UK laws and the EU – A myth?
June 3, 2009Posted by on
Daniel Hannan’s: 84%? – The euro-sceptic think tank Open Europe have dismissed this claim as unrealistic. The 84% figure is based on a calculation about German laws (and is therefore not directly transferable to Britain), and that calculation in any case left out a huge chunk of German legislation, rendering the final figure utterly obsolete.
UKIP’s: 75% – They provide a video on YouTube which shows it comes from Hans-Gert Pottering, but what Pottering was actually saying was that the European Parliament (not the EU commission) legislates on 75% of laws *passed by the European Union*. Not passed by EU member states – just by the EU parliament at EU level. So the 75% figure does not apply to the percentage of laws in individual member states that stem from the EU, but the percentage of laws that stem from the European Parliament.
David Cameron’s: “Almost half” – Some laws may be regulations, but not all regulations are laws, so we need to tread a little more carefully here. This claim is made on the website of the Institute of Directors – albeit with the qualification that “estimates vary”.
How much say does the EU have in business regulations? The British Chambers of Commerce produced a report (PDF) investigating precisely this issue, “Worlds Apart: The British and EU Regulatory Systems” Their conclusion? In terms of the number of regulations, the EU this year accounted for only 20%. The reduction from the previous EU level of about 30% is the primary reason for the overall decline in 2007/8.
The House of Commons Library’s 9.1% – A report can be found as a PDF in the depths of the UK Parliament site. The study was conducted by the (politically independent) House of Commons Library between 1998 and 2005, based on the statutory instruments passed with references to European legislation, because “The vast majority of EC legislation is enacted by statutory instruments under section 2 (2) of the European Communities Act.” But is the 9.1% figure accurate? Is just looking at statutory instruments fair, when this means that normal legislation, via parliament itself, can be left out?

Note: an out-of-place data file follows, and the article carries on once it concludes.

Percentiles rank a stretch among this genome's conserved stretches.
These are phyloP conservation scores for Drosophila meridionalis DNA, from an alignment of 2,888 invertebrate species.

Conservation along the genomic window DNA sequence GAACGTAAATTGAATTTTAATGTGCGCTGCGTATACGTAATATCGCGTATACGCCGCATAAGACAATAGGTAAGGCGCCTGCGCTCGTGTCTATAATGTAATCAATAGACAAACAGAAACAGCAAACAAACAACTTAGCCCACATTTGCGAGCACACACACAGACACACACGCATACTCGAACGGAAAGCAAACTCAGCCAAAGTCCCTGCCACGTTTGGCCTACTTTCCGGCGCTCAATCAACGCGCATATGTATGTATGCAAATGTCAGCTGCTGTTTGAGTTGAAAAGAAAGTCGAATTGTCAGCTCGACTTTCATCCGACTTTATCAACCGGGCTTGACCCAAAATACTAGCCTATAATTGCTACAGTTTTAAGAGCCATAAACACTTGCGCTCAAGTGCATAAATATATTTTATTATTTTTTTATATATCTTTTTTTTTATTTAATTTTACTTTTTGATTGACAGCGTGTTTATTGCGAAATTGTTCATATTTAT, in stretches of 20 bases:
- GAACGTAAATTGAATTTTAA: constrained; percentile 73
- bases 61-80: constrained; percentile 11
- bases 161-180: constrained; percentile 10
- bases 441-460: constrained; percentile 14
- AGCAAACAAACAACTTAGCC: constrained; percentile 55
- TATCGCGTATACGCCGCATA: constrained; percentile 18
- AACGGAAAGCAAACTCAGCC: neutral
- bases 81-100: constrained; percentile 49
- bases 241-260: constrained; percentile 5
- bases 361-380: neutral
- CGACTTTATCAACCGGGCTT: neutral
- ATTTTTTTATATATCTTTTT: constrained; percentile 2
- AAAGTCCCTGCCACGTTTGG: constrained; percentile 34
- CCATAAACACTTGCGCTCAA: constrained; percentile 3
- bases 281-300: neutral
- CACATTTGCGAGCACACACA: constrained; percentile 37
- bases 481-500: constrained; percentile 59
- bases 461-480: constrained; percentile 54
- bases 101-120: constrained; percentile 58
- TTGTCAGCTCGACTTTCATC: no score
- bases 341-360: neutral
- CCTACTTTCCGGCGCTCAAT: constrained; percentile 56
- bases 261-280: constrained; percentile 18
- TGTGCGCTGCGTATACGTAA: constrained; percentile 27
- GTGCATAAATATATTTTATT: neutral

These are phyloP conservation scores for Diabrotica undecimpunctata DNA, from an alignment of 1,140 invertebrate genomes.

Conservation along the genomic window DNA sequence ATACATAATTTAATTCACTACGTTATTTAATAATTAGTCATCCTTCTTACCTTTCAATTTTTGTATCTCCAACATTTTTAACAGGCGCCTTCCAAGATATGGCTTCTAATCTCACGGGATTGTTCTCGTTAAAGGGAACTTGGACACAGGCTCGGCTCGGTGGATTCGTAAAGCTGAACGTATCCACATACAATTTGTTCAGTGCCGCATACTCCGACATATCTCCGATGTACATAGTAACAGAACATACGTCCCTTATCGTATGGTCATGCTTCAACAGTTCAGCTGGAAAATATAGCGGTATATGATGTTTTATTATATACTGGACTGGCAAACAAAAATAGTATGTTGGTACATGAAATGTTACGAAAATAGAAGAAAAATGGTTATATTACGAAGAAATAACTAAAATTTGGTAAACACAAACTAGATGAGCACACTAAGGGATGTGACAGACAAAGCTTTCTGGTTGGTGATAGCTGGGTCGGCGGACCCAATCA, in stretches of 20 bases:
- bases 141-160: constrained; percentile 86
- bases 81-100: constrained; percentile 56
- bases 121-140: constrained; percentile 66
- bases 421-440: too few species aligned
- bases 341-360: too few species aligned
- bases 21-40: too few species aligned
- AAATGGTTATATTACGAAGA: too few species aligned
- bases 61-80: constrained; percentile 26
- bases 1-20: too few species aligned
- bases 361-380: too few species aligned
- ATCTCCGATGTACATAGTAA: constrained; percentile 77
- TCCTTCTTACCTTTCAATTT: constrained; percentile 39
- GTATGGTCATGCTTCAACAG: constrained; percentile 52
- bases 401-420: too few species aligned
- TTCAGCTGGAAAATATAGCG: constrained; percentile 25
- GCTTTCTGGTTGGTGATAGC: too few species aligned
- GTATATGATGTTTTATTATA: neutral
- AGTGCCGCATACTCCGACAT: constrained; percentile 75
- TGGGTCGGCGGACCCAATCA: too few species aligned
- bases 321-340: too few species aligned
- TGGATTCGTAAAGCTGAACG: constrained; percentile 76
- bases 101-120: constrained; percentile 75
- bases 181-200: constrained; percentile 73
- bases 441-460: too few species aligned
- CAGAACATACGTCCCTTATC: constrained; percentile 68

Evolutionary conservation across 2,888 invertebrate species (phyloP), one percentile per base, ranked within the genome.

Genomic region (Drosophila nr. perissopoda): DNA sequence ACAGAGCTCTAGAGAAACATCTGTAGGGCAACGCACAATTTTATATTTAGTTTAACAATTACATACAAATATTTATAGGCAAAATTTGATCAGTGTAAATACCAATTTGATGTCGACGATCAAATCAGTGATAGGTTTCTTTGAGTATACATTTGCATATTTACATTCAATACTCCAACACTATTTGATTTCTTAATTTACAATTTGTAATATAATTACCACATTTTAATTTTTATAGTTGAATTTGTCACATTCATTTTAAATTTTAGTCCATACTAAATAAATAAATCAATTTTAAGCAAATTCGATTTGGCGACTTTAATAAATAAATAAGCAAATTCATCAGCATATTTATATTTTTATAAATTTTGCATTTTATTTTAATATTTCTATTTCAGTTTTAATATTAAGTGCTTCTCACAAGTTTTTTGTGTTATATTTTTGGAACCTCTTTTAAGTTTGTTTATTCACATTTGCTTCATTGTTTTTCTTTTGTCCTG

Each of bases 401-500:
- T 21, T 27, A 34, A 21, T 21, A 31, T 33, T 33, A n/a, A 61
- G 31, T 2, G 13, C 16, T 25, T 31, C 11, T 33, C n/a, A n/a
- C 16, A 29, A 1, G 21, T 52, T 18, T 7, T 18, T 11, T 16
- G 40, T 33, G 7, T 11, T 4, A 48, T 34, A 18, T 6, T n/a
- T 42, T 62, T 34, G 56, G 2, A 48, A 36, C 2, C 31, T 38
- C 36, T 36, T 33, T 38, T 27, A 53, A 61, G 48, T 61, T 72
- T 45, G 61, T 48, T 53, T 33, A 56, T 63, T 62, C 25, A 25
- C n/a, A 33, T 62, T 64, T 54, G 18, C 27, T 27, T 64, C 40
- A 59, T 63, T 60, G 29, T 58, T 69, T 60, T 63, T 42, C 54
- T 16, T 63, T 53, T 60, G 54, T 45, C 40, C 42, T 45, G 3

But considering that we’re looking for a percentage of the *number* of laws that stem from the EU, it is worth bearing in mind that Statutory Instruments make up the bulk of all UK legislation, with an average of around 3,500 passed every year for much of the last two decades. In 2008, 3,389 Statutory Instruments were passed, while the UK Statute Law Database lists 2,414 results for the same year. With no known study having been conducted on how many of those have an EU origin, it is hard to tell the percentage.
Conclusion – No one agrees on how much legislation and regulation stems from the EU.
Open Europe concludes that 72% of the cost of regulation in the UK is EU-derived. This may (or may not) be true but this cost is certainly influenced by the following comment from the IoD.
The IoD recognises that.a standard pan-european approach is not always appropriate, but that the UK must ensure that British businesses are not rendered uncompetitive by heavy- handed implementation at UK level.
This is a precis of a post on Eutopia by nosemonkey. If you know different, please do let them know – they are interested in the truth of the situation, as without total transparency, such misinformation, misunderstandings and resentments are only going to grow.